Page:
Home About Out and About Events

Key priorities

There are four main priority areas.

1. Improving the way children and young people are assessed for learning needs

We want to be able to identify all children’s needs more quickly and respond earlier.

We propose to do this by working across government departments including the Ministry of Health to develop a set of assessment tools in both English and te reo Māori that work together to identify and assess children’s needs in a more joined up way. This could include:

  • Universal health checks at age 3
  • Consistently measure children’s needs when they first enter school
  • Screening for dyslexia and dyspraxia between the ages of 6 and 8
  • Identifying gifted children between the ages of 6 and 8
  • Standard health and wellbeing checks when children move from primary to secondary school.

2. Strengthening the range of support for children and young people with disabilities and additional learning needs

We want to fill the current gaps in the system so there are a range of responses that meet different levels of needs, including at-risk children and young people.

We propose to do this by:

  • Establishing a Learning Support Coordinator (currently known as Special Education Needs Coordinator or SENCO) in schools, to build capability and knowledge amongst teachers and coordinate support in the classroom.
  • Providing more flexible support for children and young people who are not eligible for the Ongoing Resourcing Scheme (ORS)
  • Investing more in early intervention services across both health and education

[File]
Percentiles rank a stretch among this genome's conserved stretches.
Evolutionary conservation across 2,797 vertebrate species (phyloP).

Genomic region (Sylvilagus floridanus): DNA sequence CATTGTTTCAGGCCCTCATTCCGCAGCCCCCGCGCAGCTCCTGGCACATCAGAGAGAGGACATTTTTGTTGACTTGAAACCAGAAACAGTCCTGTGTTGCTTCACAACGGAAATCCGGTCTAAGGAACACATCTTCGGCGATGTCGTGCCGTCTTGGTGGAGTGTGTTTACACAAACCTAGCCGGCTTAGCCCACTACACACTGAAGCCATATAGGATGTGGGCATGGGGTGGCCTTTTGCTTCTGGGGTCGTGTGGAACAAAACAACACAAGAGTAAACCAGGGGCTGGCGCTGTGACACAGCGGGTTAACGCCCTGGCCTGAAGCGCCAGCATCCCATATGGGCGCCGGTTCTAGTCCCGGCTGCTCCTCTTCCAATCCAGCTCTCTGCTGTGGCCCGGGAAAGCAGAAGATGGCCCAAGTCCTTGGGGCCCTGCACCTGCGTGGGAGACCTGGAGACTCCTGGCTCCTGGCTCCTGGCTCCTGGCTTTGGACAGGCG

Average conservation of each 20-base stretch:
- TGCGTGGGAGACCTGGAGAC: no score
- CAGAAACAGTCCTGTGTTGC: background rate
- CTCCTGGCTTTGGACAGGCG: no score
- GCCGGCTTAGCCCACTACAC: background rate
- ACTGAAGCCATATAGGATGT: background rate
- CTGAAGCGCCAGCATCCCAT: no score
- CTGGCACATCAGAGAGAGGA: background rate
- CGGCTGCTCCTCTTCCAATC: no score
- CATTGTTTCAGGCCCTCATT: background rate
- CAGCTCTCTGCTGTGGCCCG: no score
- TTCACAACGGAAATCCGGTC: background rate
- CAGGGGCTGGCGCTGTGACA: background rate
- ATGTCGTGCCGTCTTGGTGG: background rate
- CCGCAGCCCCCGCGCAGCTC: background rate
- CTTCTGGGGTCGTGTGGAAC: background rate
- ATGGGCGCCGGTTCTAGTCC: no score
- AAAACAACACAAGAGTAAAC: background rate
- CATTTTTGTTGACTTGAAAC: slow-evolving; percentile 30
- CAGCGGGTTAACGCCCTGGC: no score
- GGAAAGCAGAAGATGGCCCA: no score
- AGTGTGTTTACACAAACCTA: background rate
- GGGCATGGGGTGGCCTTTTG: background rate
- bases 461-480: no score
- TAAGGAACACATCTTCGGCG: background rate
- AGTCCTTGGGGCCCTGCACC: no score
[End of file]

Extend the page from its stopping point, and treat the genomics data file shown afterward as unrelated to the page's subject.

• Implementing a dispute resolution process so that parents, whānau and schools have a next step if there are issues
  • Improving support for at-risk young people so that more students can engage in school, or go on to training or employment
  • Aligning health and education support and services for disabled children aged between birth and 8 years old. 
  • Identifying additional support so that young people with extra needs can access careers advice and move on to further education.

3. Improving how we respond to neurodiverse and gifted learners

We want neurodiverse and/or gifted children and young people to achieve their full potential. Neurodiverse learners include those with dyslexia, dyspraxia, dyscalculia, autism, ADHD, FASD, Tourette’s and others.

We propose to do this by:

  • Supporting teachers to recognise and respond to learner's needs, including exploring options for initial teacher training and professional learning development
  • Providing more information about teaching and learning for neurodiverse students, and explore the potential for new tools
  • Working with experts in the sector to provide flexible support to meet the specific challenges neurodiverse and gifted students experience in secondary school.

4. Ensuring that learning support has the resources to increase support and services

We want to be able to make sure there are enough resources to meet identified needs and the flexibility to do this in the right way.

We propose to do this by:

  • Responding to cost pressures across specific supports such as Residential Special Schools, Early Intervention, Te Kahu Tōi/Intensive Wraparound Service, and New Zealand Sign Language and Deaf Education
  • Clarifying the role of special and residential schools, satellite units and other facilities within inclusive communities of provision.

It’s important we get the balance right between better coordination of services, supporting teachers, support in the classroom, and one-to-one services.